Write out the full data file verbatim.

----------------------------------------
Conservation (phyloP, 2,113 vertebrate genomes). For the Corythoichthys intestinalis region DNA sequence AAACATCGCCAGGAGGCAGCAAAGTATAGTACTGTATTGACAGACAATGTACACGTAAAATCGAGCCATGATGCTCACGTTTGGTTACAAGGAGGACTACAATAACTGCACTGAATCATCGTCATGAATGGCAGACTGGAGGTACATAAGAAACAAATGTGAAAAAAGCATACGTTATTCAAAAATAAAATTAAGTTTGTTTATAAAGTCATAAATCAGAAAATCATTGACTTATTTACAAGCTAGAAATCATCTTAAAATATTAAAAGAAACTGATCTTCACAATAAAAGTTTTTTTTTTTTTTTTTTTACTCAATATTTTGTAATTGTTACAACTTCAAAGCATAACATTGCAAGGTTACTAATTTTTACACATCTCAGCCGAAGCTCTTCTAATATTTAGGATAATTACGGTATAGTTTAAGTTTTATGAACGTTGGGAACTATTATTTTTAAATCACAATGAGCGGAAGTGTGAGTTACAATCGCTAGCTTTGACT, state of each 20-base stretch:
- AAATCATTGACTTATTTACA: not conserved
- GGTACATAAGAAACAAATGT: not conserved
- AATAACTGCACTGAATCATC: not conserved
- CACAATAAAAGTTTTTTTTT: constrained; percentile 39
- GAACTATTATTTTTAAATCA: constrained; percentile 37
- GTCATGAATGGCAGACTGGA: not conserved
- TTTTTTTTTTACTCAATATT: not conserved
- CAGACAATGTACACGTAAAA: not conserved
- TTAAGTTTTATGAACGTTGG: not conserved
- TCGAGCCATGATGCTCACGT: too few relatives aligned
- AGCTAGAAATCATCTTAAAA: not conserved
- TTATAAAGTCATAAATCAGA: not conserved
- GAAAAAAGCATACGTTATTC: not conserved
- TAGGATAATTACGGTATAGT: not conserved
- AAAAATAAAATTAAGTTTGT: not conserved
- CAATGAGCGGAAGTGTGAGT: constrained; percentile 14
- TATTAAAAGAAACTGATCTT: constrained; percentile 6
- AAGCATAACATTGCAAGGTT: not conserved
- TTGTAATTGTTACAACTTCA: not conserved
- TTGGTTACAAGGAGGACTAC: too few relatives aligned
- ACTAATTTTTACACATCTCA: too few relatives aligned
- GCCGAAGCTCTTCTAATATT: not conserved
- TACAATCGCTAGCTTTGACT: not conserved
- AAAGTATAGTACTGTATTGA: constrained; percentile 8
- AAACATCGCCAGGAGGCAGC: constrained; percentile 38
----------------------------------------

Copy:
Conservation (phyloP, 2,113 vertebrate genomes). For the Corythoichthys intestinalis region DNA sequence AAACATCGCCAGGAGGCAGCAAAGTATAGTACTGTATTGACAGACAATGTACACGTAAAATCGAGCCATGATGCTCACGTTTGGTTACAAGGAGGACTACAATAACTGCACTGAATCATCGTCATGAATGGCAGACTGGAGGTACATAAGAAACAAATGTGAAAAAAGCATACGTTATTCAAAAATAAAATTAAGTTTGTTTATAAAGTCATAAATCAGAAAATCATTGACTTATTTACAAGCTAGAAATCATCTTAAAATATTAAAAGAAACTGATCTTCACAATAAAAGTTTTTTTTTTTTTTTTTTTACTCAATATTTTGTAATTGTTACAACTTCAAAGCATAACATTGCAAGGTTACTAATTTTTACACATCTCAGCCGAAGCTCTTCTAATATTTAGGATAATTACGGTATAGTTTAAGTTTTATGAACGTTGGGAACTATTATTTTTAAATCACAATGAGCGGAAGTGTGAGTTACAATCGCTAGCTTTGACT, state of each 20-base stretch:
- AAATCATTGACTTATTTACA: not conserved
- GGTACATAAGAAACAAATGT: not conserved
- AATAACTGCACTGAATCATC: not conserved
- CACAATAAAAGTTTTTTTTT: constrained; percentile 39
- GAACTATTATTTTTAAATCA: constrained; percentile 37
- GTCATGAATGGCAGACTGGA: not conserved
- TTTTTTTTTTACTCAATATT: not conserved
- CAGACAATGTACACGTAAAA: not conserved
- TTAAGTTTTATGAACGTTGG: not conserved
- TCGAGCCATGATGCTCACGT: too few relatives aligned
- AGCTAGAAATCATCTTAAAA: not conserved
- TTATAAAGTCATAAATCAGA: not conserved
- GAAAAAAGCATACGTTATTC: not conserved
- TAGGATAATTACGGTATAGT: not conserved
- AAAAATAAAATTAAGTTTGT: not conserved
- CAATGAGCGGAAGTGTGAGT: constrained; percentile 14
- TATTAAAAGAAACTGATCTT: constrained; percentile 6
- AAGCATAACATTGCAAGGTT: not conserved
- TTGTAATTGTTACAACTTCA: not conserved
- TTGGTTACAAGGAGGACTAC: too few relatives aligned
- ACTAATTTTTACACATCTCA: too few relatives aligned
- GCCGAAGCTCTTCTAATATT: not conserved
- TACAATCGCTAGCTTTGACT: not conserved
- AAAGTATAGTACTGTATTGA: constrained; percentile 8
- AAACATCGCCAGGAGGCAGC: constrained; percentile 38